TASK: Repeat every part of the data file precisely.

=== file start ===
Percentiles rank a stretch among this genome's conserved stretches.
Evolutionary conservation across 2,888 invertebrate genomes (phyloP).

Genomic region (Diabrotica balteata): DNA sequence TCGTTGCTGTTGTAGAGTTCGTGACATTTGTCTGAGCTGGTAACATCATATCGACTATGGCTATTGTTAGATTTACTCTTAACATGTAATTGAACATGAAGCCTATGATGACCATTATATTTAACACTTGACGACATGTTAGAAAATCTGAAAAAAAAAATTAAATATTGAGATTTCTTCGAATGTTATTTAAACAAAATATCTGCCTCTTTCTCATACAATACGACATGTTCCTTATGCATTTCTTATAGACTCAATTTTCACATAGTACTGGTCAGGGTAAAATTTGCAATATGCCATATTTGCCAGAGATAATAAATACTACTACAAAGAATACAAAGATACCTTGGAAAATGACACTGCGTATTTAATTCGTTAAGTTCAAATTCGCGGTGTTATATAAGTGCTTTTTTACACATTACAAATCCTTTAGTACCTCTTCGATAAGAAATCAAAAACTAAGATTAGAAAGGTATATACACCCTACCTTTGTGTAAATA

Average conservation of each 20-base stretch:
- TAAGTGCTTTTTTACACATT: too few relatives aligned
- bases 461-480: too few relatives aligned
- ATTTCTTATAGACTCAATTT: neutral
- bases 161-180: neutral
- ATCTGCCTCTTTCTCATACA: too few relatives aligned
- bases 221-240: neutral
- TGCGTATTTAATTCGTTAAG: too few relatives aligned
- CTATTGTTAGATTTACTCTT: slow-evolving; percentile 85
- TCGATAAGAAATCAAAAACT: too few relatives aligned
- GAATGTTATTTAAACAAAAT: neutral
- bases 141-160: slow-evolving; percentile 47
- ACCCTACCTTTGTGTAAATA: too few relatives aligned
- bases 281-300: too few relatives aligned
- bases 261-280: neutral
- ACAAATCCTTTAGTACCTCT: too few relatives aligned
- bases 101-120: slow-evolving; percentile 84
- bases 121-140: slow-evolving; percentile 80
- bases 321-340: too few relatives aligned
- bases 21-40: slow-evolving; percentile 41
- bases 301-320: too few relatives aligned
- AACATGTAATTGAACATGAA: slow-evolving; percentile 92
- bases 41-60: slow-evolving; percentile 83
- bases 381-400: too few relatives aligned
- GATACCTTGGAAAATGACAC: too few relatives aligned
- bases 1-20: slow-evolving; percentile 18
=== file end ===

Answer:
Percentiles rank a stretch among this genome's conserved stretches.
Evolutionary conservation across 2,888 invertebrate genomes (phyloP).

Genomic region (Diabrotica balteata): DNA sequence TCGTTGCTGTTGTAGAGTTCGTGACATTTGTCTGAGCTGGTAACATCATATCGACTATGGCTATTGTTAGATTTACTCTTAACATGTAATTGAACATGAAGCCTATGATGACCATTATATTTAACACTTGACGACATGTTAGAAAATCTGAAAAAAAAAATTAAATATTGAGATTTCTTCGAATGTTATTTAAACAAAATATCTGCCTCTTTCTCATACAATACGACATGTTCCTTATGCATTTCTTATAGACTCAATTTTCACATAGTACTGGTCAGGGTAAAATTTGCAATATGCCATATTTGCCAGAGATAATAAATACTACTACAAAGAATACAAAGATACCTTGGAAAATGACACTGCGTATTTAATTCGTTAAGTTCAAATTCGCGGTGTTATATAAGTGCTTTTTTACACATTACAAATCCTTTAGTACCTCTTCGATAAGAAATCAAAAACTAAGATTAGAAAGGTATATACACCCTACCTTTGTGTAAATA

Average conservation of each 20-base stretch:
- TAAGTGCTTTTTTACACATT: too few relatives aligned
- bases 461-480: too few relatives aligned
- ATTTCTTATAGACTCAATTT: neutral
- bases 161-180: neutral
- ATCTGCCTCTTTCTCATACA: too few relatives aligned
- bases 221-240: neutral
- TGCGTATTTAATTCGTTAAG: too few relatives aligned
- CTATTGTTAGATTTACTCTT: slow-evolving; percentile 85
- TCGATAAGAAATCAAAAACT: too few relatives aligned
- GAATGTTATTTAAACAAAAT: neutral
- bases 141-160: slow-evolving; percentile 47
- ACCCTACCTTTGTGTAAATA: too few relatives aligned
- bases 281-300: too few relatives aligned
- bases 261-280: neutral
- ACAAATCCTTTAGTACCTCT: too few relatives aligned
- bases 101-120: slow-evolving; percentile 84
- bases 121-140: slow-evolving; percentile 80
- bases 321-340: too few relatives aligned
- bases 21-40: slow-evolving; percentile 41
- bases 301-320: too few relatives aligned
- AACATGTAATTGAACATGAA: slow-evolving; percentile 92
- bases 41-60: slow-evolving; percentile 83
- bases 381-400: too few relatives aligned
- GATACCTTGGAAAATGACAC: too few relatives aligned
- bases 1-20: slow-evolving; percentile 18